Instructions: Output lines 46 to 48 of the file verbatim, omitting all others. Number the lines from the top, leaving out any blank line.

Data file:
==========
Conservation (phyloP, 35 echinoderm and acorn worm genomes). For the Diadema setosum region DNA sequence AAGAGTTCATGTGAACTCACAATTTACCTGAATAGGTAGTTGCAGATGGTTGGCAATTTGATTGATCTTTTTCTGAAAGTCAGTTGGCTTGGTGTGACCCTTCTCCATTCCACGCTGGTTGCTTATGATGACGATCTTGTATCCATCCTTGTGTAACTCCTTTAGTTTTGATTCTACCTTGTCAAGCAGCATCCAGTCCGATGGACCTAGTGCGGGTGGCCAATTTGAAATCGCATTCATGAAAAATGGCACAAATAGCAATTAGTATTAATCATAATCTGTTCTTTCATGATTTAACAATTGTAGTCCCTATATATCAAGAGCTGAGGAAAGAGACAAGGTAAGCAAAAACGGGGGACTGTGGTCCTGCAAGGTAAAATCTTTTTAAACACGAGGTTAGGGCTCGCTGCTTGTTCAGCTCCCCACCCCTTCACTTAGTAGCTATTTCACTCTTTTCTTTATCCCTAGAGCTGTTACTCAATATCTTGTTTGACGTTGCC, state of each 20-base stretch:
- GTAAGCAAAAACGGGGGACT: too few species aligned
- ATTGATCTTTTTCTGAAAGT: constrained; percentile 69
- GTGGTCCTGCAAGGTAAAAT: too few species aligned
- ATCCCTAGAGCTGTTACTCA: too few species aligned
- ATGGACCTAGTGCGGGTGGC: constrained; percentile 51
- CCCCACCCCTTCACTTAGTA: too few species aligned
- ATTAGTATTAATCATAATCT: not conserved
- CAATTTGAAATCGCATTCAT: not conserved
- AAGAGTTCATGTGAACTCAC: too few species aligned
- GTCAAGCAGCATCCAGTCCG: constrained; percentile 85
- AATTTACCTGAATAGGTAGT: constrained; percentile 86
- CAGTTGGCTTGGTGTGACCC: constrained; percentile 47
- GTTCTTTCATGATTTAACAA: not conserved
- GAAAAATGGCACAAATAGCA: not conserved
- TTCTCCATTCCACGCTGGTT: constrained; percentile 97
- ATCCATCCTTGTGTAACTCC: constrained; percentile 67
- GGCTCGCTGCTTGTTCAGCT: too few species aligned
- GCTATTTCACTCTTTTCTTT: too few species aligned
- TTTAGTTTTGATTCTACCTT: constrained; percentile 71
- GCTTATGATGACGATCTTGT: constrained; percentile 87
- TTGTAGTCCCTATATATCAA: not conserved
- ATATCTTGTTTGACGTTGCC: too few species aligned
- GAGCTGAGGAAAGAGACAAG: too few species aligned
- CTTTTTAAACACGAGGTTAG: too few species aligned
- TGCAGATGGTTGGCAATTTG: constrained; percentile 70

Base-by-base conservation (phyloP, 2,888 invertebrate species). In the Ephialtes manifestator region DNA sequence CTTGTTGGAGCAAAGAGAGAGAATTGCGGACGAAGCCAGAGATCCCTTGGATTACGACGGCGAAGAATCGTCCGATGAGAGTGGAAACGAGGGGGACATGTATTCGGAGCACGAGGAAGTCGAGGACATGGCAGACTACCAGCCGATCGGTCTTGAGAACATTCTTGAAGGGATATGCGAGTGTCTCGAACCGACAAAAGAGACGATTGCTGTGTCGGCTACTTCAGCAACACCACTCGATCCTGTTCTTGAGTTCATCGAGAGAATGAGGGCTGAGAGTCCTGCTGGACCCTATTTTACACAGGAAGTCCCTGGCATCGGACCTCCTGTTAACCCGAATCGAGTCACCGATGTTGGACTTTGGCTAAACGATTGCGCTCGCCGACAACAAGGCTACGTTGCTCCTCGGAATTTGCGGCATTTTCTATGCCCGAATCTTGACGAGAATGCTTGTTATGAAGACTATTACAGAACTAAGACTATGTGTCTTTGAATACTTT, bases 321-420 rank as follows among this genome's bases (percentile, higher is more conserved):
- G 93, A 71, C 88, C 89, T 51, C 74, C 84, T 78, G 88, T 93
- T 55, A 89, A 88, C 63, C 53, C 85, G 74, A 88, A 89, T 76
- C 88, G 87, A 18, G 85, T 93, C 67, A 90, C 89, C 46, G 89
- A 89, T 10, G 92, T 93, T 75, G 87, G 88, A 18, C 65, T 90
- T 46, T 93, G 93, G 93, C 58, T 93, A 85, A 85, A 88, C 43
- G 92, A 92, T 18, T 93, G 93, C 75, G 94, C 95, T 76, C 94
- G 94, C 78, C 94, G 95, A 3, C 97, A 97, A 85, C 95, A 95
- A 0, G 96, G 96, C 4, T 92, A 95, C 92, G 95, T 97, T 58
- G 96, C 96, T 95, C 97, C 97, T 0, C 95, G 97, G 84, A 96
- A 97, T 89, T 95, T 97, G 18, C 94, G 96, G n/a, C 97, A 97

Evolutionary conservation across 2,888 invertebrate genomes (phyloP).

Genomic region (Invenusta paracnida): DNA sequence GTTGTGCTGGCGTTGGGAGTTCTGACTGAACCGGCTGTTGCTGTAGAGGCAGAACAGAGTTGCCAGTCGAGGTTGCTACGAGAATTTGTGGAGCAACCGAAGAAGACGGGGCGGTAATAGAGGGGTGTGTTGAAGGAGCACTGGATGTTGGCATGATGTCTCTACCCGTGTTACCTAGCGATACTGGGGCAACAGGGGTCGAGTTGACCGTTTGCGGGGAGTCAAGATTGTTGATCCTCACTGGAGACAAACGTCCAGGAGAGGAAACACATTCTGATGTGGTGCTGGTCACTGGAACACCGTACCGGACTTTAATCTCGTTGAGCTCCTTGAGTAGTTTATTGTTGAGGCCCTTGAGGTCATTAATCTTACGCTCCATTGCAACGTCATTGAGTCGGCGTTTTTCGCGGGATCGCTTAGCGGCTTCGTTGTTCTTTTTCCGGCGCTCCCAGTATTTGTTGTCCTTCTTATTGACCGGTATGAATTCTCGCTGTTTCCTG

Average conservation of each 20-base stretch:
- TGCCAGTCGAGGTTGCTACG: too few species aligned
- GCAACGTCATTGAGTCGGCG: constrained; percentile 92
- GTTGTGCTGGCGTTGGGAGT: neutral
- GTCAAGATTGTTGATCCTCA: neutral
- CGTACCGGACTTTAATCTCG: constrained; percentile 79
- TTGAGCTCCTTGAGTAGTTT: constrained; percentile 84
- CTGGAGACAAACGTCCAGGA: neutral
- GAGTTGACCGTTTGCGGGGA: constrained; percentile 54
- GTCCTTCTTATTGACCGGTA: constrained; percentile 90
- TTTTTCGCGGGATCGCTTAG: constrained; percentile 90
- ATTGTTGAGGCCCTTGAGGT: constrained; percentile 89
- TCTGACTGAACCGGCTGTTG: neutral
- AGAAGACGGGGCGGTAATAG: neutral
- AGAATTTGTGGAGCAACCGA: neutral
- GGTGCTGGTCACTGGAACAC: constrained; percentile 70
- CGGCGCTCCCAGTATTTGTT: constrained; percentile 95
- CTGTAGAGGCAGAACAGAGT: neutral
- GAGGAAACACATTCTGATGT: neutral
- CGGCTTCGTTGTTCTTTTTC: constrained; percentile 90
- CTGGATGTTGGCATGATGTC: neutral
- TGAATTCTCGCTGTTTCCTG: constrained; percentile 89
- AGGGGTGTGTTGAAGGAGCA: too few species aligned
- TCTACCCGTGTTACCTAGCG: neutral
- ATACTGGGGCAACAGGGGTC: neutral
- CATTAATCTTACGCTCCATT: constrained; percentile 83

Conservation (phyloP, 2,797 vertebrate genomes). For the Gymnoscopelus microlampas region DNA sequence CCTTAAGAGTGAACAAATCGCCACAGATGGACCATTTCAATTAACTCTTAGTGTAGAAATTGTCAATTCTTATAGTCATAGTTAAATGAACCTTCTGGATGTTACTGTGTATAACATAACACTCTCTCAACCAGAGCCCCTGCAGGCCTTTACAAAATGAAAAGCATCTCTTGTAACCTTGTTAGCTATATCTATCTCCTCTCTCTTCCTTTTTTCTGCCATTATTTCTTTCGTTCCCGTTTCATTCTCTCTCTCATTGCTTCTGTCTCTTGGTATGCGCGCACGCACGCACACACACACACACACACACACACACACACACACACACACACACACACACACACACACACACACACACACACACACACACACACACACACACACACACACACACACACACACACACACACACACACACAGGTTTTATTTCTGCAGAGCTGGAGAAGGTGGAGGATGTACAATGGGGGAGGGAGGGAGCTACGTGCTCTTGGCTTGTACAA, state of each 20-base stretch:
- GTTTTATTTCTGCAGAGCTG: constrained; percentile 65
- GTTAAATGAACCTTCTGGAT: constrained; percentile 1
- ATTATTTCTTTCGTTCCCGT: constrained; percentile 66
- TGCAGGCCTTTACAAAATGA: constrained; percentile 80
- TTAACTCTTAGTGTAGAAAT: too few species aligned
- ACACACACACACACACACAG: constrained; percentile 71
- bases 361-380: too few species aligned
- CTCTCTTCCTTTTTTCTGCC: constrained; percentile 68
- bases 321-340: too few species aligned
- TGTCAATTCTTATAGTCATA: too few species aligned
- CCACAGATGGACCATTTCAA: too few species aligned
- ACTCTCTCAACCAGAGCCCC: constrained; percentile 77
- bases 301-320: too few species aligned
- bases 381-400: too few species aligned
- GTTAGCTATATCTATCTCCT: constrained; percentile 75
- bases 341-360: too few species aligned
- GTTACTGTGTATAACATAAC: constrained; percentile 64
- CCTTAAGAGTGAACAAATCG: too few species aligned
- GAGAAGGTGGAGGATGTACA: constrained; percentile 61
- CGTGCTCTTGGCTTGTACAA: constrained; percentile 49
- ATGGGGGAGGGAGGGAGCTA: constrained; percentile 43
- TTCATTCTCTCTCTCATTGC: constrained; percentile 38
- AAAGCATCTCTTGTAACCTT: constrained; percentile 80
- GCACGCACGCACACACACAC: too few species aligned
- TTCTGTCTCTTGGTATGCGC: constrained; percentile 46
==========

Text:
- TTGAGCTCCTTGAGTAGTTT: constrained; percentile 84
- CTGGAGACAAACGTCCAGGA: neutral
- GAGTTGACCGTTTGCGGGGA: constrained; percentile 54